Ballarat and district anglers have been rewarded with excellent catches in the last month but they have had to travel up to an hour from Ballarat to reap the rewards.
Ballarat angler Shane Jeffrey has been fishing Cairn Curran Reservoir with fantastic results, catching golden perch up to 7kg. Like many other water storages in the state, Cairn Curran’s water levels are at an all time low, but this has not worried the fishing.
Access to the water can be gained from the northwestern end of the reservoir, otherwise known as the yacht club. A temporary boat ramp is continually being extended as the water levels drop.
The best method for catching golden perch at the moment has been trolling lures. The most successful lures have been Codgers. Other anglers have been catching golden perch between 4.5 and 6kg using the same method. These ‘yellas’ can be caught throughout the day, but the best and most successful days are the very warm ones.
At this time of the year Cairn Curran is more commonly known as redfin water but the Department of Primary Industries has been stocking golden perch for a number of years with mixed results - it seems now that perseverance has paid off.
Keith Riddsdale also has been up at Cairn Curran catching plenty of redfin in the evenings. Yabbies fished on the bottom have been most successful, with ‘reddies’ between 1 and 3kg being captured.
Lake Wartook is producing some excellent flyfishing at the moment. Vern Barby and Jim Williams have been flyfishing Wartook out of a boat, loch style. The most successful fly patterns have been black Woolly Bugger patterns fished on sinking flylines stripped very fast. Rainbow trout between 1 and 1.5kg have been caught and released. The DPI released rainbows into Wartook not long ago and according to Vern the experiment seems to be working.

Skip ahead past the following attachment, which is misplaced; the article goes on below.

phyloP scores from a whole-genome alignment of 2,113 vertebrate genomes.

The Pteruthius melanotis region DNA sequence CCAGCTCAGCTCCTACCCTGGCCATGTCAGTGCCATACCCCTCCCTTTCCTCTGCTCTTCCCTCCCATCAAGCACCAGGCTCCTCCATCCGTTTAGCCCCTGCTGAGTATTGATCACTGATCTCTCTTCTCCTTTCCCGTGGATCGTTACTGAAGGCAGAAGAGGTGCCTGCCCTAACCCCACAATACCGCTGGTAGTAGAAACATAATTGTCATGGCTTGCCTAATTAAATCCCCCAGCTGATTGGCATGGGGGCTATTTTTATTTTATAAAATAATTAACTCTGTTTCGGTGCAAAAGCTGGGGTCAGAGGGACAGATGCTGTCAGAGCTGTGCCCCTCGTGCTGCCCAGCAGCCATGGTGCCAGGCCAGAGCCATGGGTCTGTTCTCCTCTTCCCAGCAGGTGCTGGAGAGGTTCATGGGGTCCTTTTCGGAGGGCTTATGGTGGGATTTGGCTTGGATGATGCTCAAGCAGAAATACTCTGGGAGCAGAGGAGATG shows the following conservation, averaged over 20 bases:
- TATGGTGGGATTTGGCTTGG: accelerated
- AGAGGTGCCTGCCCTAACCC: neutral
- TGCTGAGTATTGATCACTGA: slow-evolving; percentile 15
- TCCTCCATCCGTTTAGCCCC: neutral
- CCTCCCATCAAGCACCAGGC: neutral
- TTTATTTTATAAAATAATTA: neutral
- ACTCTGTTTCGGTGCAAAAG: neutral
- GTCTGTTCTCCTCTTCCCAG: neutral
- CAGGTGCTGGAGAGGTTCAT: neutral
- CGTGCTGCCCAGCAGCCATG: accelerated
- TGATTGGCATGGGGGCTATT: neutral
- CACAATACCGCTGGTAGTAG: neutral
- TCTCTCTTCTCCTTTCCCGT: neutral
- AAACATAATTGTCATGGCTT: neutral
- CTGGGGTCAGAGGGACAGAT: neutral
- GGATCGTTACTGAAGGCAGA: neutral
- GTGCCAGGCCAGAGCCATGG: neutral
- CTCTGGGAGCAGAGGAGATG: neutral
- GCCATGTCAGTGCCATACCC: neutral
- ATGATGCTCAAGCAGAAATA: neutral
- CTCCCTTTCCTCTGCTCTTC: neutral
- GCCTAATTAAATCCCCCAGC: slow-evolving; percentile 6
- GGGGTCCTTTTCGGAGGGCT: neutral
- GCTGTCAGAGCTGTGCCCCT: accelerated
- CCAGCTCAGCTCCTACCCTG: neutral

Lake Purrumbete features again in my report, as it is one of those waters with levels that are favourable for anglers. Brian Hughes, a Ballarat fly man, has been catching brown trout to 2kg by flyfishing around the Manifolds or northern end of the lake, with the most successful patterns being woolly buggers.
Lake Fyans has been producing quality trout on both live mudeyes and artificial flies. The best times have been early morning and evening. Boat angling has been the most productive with boat launching possible at the island on the southern shore. Caution must be taken on Fyans when boating if water levels are low because there are plenty of submerged tree stumps just under the surface.
St Georges Lake at Creswick has been very productive in the last month, with trout and redfin being taken on lures fished from the bank.
Fishing in the district will again start to fire up as our evenings get cooler and water temperatures drop. The fish will start to feed more actively in our lakes. Remember all those good looking spots around the shorelines of the lakes for future reference for when these waters fill up and the fish are looking for hiding spots or nooks and crannies that hold food.Reads: 7093